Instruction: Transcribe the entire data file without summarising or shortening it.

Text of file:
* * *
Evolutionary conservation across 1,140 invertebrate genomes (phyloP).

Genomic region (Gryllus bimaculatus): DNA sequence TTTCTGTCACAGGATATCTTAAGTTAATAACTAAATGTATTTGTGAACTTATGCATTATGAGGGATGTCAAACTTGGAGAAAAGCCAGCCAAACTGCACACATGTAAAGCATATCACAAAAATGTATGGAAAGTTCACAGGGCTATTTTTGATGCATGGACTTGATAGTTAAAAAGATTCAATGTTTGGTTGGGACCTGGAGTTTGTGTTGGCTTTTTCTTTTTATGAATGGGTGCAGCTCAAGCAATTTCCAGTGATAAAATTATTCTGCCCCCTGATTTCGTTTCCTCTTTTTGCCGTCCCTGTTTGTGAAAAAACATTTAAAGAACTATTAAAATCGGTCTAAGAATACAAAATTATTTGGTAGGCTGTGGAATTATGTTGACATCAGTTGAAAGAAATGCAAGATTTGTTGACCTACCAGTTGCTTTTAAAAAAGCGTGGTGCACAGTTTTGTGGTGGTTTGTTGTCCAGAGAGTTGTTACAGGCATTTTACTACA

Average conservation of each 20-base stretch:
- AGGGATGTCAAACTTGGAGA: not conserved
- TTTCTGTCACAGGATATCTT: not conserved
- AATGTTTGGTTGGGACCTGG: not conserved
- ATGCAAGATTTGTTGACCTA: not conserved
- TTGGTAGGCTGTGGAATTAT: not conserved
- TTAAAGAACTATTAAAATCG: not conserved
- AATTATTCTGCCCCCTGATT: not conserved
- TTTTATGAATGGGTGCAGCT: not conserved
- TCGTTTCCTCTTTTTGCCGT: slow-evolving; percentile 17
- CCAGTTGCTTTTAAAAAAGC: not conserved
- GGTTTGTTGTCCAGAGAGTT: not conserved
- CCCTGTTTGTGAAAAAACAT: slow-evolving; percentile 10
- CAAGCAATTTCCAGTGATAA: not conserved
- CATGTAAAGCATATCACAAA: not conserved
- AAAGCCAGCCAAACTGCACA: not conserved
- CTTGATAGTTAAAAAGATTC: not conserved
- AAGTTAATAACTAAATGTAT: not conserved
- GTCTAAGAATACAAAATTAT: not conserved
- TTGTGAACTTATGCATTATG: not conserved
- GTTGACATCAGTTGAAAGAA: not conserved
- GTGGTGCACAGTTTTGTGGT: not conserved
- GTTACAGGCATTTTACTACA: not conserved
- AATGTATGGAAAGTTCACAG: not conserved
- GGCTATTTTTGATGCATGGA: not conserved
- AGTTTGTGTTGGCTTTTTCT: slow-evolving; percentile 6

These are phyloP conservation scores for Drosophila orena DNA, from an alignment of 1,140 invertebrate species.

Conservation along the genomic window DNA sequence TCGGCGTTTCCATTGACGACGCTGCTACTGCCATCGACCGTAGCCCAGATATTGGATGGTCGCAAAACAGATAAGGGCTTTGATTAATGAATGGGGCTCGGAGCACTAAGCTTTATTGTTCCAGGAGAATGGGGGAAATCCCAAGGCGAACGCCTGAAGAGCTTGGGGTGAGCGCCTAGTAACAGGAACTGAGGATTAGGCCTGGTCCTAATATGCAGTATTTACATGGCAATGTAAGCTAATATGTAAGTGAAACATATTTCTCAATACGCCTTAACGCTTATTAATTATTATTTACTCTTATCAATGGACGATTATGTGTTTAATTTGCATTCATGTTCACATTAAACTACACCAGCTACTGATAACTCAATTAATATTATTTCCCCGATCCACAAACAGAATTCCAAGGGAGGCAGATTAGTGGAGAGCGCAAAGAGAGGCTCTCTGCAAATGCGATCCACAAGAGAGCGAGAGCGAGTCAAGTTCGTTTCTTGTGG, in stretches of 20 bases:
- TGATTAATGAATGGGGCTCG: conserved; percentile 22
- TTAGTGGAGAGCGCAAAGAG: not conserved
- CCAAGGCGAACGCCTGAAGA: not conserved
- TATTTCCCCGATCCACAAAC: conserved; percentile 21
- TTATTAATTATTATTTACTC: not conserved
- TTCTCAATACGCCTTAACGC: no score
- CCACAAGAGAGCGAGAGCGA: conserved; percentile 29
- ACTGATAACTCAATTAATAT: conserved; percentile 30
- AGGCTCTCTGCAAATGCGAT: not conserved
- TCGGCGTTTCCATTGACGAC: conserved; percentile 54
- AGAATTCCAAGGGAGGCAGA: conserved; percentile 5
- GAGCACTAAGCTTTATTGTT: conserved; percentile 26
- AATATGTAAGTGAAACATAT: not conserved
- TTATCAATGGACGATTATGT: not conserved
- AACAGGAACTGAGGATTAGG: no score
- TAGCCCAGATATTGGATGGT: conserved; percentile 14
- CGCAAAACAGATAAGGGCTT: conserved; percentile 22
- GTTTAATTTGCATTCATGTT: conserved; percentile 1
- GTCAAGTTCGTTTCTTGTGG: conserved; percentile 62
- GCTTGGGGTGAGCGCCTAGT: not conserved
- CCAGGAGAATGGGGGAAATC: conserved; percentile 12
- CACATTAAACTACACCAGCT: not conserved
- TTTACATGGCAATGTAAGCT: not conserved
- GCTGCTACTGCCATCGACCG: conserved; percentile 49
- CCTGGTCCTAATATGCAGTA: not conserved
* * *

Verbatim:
Evolutionary conservation across 1,140 invertebrate genomes (phyloP).

Genomic region (Gryllus bimaculatus): DNA sequence TTTCTGTCACAGGATATCTTAAGTTAATAACTAAATGTATTTGTGAACTTATGCATTATGAGGGATGTCAAACTTGGAGAAAAGCCAGCCAAACTGCACACATGTAAAGCATATCACAAAAATGTATGGAAAGTTCACAGGGCTATTTTTGATGCATGGACTTGATAGTTAAAAAGATTCAATGTTTGGTTGGGACCTGGAGTTTGTGTTGGCTTTTTCTTTTTATGAATGGGTGCAGCTCAAGCAATTTCCAGTGATAAAATTATTCTGCCCCCTGATTTCGTTTCCTCTTTTTGCCGTCCCTGTTTGTGAAAAAACATTTAAAGAACTATTAAAATCGGTCTAAGAATACAAAATTATTTGGTAGGCTGTGGAATTATGTTGACATCAGTTGAAAGAAATGCAAGATTTGTTGACCTACCAGTTGCTTTTAAAAAAGCGTGGTGCACAGTTTTGTGGTGGTTTGTTGTCCAGAGAGTTGTTACAGGCATTTTACTACA

Average conservation of each 20-base stretch:
- AGGGATGTCAAACTTGGAGA: not conserved
- TTTCTGTCACAGGATATCTT: not conserved
- AATGTTTGGTTGGGACCTGG: not conserved
- ATGCAAGATTTGTTGACCTA: not conserved
- TTGGTAGGCTGTGGAATTAT: not conserved
- TTAAAGAACTATTAAAATCG: not conserved
- AATTATTCTGCCCCCTGATT: not conserved
- TTTTATGAATGGGTGCAGCT: not conserved
- TCGTTTCCTCTTTTTGCCGT: slow-evolving; percentile 17
- CCAGTTGCTTTTAAAAAAGC: not conserved
- GGTTTGTTGTCCAGAGAGTT: not conserved
- CCCTGTTTGTGAAAAAACAT: slow-evolving; percentile 10
- CAAGCAATTTCCAGTGATAA: not conserved
- CATGTAAAGCATATCACAAA: not conserved
- AAAGCCAGCCAAACTGCACA: not conserved
- CTTGATAGTTAAAAAGATTC: not conserved
- AAGTTAATAACTAAATGTAT: not conserved
- GTCTAAGAATACAAAATTAT: not conserved
- TTGTGAACTTATGCATTATG: not conserved
- GTTGACATCAGTTGAAAGAA: not conserved
- GTGGTGCACAGTTTTGTGGT: not conserved
- GTTACAGGCATTTTACTACA: not conserved
- AATGTATGGAAAGTTCACAG: not conserved
- GGCTATTTTTGATGCATGGA: not conserved
- AGTTTGTGTTGGCTTTTTCT: slow-evolving; percentile 6

These are phyloP conservation scores for Drosophila orena DNA, from an alignment of 1,140 invertebrate species.

Conservation along the genomic window DNA sequence TCGGCGTTTCCATTGACGACGCTGCTACTGCCATCGACCGTAGCCCAGATATTGGATGGTCGCAAAACAGATAAGGGCTTTGATTAATGAATGGGGCTCGGAGCACTAAGCTTTATTGTTCCAGGAGAATGGGGGAAATCCCAAGGCGAACGCCTGAAGAGCTTGGGGTGAGCGCCTAGTAACAGGAACTGAGGATTAGGCCTGGTCCTAATATGCAGTATTTACATGGCAATGTAAGCTAATATGTAAGTGAAACATATTTCTCAATACGCCTTAACGCTTATTAATTATTATTTACTCTTATCAATGGACGATTATGTGTTTAATTTGCATTCATGTTCACATTAAACTACACCAGCTACTGATAACTCAATTAATATTATTTCCCCGATCCACAAACAGAATTCCAAGGGAGGCAGATTAGTGGAGAGCGCAAAGAGAGGCTCTCTGCAAATGCGATCCACAAGAGAGCGAGAGCGAGTCAAGTTCGTTTCTTGTGG, in stretches of 20 bases:
- TGATTAATGAATGGGGCTCG: conserved; percentile 22
- TTAGTGGAGAGCGCAAAGAG: not conserved
- CCAAGGCGAACGCCTGAAGA: not conserved
- TATTTCCCCGATCCACAAAC: conserved; percentile 21
- TTATTAATTATTATTTACTC: not conserved
- TTCTCAATACGCCTTAACGC: no score
- CCACAAGAGAGCGAGAGCGA: conserved; percentile 29
- ACTGATAACTCAATTAATAT: conserved; percentile 30
- AGGCTCTCTGCAAATGCGAT: not conserved
- TCGGCGTTTCCATTGACGAC: conserved; percentile 54
- AGAATTCCAAGGGAGGCAGA: conserved; percentile 5
- GAGCACTAAGCTTTATTGTT: conserved; percentile 26
- AATATGTAAGTGAAACATAT: not conserved
- TTATCAATGGACGATTATGT: not conserved
- AACAGGAACTGAGGATTAGG: no score
- TAGCCCAGATATTGGATGGT: conserved; percentile 14
- CGCAAAACAGATAAGGGCTT: conserved; percentile 22
- GTTTAATTTGCATTCATGTT: conserved; percentile 1
- GTCAAGTTCGTTTCTTGTGG: conserved; percentile 62
- GCTTGGGGTGAGCGCCTAGT: not conserved
- CCAGGAGAATGGGGGAAATC: conserved; percentile 12
- CACATTAAACTACACCAGCT: not conserved
- TTTACATGGCAATGTAAGCT: not conserved
- GCTGCTACTGCCATCGACCG: conserved; percentile 49
- CCTGGTCCTAATATGCAGTA: not conserved